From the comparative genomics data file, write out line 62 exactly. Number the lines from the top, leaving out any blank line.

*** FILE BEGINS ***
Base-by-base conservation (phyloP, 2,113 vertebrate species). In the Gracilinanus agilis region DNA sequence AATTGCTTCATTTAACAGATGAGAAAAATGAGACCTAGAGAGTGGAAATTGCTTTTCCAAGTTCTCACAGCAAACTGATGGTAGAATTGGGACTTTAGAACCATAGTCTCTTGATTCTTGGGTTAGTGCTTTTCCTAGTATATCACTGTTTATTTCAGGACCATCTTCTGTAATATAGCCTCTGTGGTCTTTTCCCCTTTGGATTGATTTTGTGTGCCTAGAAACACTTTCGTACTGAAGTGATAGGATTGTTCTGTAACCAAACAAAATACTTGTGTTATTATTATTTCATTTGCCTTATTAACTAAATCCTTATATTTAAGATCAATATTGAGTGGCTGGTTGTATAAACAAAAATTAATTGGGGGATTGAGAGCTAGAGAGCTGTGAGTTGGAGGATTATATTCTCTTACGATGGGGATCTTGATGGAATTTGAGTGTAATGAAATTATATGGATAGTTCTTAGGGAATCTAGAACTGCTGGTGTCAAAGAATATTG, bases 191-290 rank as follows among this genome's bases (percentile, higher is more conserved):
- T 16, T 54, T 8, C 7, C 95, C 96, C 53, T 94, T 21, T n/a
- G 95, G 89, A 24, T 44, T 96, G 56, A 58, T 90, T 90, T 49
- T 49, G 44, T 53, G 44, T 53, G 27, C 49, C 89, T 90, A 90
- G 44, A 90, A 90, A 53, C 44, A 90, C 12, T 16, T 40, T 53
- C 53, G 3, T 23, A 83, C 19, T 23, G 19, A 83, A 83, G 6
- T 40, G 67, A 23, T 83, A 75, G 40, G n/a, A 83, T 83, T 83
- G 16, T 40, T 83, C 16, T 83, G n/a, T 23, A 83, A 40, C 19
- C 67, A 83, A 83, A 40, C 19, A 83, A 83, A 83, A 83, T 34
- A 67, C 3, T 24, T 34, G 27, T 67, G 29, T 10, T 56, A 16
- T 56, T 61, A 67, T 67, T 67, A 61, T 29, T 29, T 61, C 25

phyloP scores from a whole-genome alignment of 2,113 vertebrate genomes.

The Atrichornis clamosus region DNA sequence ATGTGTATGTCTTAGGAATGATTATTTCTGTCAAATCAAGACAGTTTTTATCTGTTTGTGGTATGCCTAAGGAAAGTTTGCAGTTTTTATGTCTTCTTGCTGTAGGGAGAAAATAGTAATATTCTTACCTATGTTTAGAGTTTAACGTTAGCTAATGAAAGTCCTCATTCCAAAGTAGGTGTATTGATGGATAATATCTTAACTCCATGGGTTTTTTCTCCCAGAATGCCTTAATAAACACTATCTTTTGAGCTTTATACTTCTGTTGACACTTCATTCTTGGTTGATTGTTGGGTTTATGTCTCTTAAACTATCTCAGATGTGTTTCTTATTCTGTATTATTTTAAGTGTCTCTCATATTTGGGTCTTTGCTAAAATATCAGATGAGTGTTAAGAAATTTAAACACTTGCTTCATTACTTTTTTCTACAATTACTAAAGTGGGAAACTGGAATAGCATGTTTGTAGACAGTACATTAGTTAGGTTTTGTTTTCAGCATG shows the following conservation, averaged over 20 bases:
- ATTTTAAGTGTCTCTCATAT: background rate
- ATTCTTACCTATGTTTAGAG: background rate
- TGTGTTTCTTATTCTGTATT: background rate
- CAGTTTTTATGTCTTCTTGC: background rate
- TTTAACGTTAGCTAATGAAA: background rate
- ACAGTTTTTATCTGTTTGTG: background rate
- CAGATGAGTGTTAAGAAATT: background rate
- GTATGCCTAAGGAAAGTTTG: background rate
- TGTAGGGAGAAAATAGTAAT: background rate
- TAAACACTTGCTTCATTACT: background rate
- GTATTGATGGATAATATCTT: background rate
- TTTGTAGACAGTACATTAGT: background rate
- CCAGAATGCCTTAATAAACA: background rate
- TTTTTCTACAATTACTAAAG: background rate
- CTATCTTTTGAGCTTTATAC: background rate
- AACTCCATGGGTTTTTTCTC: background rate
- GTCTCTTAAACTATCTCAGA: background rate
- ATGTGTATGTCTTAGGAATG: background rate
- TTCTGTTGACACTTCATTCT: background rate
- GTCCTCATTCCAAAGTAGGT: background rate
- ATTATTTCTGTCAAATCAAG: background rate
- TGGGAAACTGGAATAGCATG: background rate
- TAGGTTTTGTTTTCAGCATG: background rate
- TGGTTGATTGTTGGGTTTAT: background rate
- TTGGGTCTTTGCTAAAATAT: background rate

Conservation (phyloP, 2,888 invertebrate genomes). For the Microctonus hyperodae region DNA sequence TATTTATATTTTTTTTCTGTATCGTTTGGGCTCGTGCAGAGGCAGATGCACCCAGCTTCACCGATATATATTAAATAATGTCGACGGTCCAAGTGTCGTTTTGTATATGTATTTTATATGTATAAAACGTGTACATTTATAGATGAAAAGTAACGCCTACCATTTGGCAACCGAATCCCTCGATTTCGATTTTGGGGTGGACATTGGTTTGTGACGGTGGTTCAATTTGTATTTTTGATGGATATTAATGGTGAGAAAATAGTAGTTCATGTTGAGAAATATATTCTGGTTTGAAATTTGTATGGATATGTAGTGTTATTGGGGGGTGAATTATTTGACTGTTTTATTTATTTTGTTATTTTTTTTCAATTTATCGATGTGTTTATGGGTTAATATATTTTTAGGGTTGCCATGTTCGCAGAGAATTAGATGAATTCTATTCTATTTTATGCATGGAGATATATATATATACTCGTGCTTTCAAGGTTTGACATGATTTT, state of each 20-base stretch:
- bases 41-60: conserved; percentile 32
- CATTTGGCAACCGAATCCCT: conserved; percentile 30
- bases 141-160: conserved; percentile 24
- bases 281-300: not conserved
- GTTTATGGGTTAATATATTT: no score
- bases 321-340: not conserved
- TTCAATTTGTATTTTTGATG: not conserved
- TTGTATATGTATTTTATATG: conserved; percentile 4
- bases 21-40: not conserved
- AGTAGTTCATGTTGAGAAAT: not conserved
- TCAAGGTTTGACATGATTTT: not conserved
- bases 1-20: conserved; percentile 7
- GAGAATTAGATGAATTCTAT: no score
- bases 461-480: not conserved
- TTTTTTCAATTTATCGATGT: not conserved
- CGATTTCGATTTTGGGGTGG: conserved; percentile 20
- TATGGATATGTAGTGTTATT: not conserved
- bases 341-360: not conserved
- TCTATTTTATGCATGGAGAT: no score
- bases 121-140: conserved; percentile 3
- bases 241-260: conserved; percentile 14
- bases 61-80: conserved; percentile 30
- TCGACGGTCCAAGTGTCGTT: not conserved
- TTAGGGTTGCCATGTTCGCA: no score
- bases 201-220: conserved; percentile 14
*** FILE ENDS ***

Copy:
- TCGACGGTCCAAGTGTCGTT: not conserved